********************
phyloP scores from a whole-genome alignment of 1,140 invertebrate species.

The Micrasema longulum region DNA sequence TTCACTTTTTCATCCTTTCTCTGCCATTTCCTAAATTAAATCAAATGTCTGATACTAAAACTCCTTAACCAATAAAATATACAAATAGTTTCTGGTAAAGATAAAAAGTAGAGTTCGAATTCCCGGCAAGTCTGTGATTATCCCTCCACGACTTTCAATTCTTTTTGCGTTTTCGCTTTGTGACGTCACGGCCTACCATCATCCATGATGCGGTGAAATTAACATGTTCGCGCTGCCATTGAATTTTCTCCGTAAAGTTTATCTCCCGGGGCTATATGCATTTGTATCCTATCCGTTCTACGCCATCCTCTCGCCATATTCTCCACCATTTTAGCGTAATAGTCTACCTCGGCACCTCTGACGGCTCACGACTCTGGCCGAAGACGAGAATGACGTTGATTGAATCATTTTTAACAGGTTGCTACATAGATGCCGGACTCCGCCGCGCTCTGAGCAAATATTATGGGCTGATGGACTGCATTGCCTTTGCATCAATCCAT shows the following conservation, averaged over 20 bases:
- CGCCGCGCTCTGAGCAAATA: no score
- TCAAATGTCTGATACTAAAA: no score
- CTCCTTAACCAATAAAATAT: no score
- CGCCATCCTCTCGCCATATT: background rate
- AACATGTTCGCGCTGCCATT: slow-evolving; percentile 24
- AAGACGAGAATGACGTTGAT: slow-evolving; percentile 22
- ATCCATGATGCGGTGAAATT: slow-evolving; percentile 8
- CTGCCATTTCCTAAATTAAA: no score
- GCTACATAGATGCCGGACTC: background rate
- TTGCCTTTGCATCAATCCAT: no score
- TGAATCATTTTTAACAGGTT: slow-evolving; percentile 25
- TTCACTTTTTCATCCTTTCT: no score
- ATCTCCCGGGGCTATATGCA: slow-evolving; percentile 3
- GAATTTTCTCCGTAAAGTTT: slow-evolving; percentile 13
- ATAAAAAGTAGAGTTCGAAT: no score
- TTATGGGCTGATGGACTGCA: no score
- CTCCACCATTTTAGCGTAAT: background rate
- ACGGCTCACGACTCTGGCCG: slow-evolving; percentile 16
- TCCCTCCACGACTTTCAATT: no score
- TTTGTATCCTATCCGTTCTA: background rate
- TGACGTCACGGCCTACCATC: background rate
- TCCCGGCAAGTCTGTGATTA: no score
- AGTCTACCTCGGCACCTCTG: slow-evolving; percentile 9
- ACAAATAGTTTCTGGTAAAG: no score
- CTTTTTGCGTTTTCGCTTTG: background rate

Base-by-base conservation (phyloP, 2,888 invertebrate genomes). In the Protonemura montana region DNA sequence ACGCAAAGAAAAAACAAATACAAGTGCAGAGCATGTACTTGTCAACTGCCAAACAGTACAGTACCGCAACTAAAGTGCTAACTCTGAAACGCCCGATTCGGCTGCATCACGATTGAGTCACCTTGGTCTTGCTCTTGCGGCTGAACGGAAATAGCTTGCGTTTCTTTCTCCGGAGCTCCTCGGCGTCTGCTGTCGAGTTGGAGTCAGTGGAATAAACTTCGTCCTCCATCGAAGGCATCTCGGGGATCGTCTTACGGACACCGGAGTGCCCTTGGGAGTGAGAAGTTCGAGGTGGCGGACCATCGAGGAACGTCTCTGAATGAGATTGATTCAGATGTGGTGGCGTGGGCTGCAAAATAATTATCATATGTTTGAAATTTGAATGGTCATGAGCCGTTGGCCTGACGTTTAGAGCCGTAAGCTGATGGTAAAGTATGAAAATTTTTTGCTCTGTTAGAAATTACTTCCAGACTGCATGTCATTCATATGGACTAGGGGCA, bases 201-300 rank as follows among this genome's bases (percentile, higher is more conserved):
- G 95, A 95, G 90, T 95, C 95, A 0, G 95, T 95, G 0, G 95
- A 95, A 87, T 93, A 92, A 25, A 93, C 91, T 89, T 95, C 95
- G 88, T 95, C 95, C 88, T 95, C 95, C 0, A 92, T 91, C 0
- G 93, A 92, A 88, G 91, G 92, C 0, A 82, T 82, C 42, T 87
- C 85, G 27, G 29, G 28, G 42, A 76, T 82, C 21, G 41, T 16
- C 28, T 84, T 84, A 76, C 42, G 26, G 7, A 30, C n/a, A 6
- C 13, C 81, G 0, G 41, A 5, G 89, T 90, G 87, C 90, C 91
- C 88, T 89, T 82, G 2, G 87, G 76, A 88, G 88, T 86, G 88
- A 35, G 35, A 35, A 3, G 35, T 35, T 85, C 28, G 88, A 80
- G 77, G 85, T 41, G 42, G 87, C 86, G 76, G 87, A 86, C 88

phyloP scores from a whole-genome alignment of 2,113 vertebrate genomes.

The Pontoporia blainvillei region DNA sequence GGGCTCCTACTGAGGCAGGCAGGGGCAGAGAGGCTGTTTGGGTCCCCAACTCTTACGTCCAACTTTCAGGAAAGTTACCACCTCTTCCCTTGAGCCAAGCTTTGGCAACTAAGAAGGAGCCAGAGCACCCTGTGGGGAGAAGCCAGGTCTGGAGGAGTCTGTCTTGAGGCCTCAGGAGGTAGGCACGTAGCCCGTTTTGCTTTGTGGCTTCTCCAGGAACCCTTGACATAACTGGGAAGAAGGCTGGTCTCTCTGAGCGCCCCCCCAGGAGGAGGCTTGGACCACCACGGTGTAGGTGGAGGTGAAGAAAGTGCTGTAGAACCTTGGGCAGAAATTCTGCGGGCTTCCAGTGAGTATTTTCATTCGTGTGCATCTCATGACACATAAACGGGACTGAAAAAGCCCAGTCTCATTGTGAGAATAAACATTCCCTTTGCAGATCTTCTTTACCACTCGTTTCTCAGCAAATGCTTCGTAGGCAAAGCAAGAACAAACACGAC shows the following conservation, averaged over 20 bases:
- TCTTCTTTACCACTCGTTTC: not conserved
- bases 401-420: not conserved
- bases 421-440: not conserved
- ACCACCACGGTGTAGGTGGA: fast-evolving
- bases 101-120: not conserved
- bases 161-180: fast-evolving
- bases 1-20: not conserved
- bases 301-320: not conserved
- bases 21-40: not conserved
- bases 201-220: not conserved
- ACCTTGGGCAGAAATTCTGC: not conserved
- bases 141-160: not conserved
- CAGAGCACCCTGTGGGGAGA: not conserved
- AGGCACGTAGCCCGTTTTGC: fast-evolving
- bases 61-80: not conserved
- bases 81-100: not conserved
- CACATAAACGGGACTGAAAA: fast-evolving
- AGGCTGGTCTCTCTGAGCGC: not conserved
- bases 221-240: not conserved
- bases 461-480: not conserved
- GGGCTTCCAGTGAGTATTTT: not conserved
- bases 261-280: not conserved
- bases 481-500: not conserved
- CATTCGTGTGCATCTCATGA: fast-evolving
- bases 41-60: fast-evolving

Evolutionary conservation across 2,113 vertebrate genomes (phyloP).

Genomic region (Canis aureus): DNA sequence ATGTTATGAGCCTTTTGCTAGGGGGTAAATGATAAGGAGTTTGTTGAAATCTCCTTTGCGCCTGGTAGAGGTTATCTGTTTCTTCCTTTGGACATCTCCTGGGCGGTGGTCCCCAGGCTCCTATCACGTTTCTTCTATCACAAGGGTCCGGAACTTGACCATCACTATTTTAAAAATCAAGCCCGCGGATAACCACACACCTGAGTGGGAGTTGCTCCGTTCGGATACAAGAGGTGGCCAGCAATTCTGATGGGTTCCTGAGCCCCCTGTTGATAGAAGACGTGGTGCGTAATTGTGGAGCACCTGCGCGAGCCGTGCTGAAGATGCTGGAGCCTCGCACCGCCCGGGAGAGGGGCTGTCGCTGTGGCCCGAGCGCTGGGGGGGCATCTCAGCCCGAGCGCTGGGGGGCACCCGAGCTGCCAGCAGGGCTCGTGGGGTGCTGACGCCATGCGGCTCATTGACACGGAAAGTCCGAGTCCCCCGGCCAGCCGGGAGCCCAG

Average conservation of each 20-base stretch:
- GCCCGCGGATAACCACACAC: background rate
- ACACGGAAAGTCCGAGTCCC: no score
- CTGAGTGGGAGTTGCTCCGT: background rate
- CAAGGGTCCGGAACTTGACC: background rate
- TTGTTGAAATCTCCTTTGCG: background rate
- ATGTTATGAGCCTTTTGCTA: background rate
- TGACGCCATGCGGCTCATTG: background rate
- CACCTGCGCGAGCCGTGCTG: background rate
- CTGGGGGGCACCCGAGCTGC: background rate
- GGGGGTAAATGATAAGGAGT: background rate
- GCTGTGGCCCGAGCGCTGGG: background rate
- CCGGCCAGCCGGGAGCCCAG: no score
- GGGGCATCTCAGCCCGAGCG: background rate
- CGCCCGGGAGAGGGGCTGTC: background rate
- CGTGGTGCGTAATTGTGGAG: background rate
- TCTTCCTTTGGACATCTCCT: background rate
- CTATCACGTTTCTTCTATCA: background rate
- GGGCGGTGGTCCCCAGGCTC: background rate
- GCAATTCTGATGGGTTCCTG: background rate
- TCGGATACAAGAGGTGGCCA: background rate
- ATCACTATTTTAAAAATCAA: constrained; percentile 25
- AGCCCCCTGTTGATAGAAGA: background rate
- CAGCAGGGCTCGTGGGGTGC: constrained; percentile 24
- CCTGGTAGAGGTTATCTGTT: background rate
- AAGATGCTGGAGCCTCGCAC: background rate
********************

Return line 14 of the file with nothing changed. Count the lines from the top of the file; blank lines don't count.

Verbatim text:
- TTCACTTTTTCATCCTTTCT: no score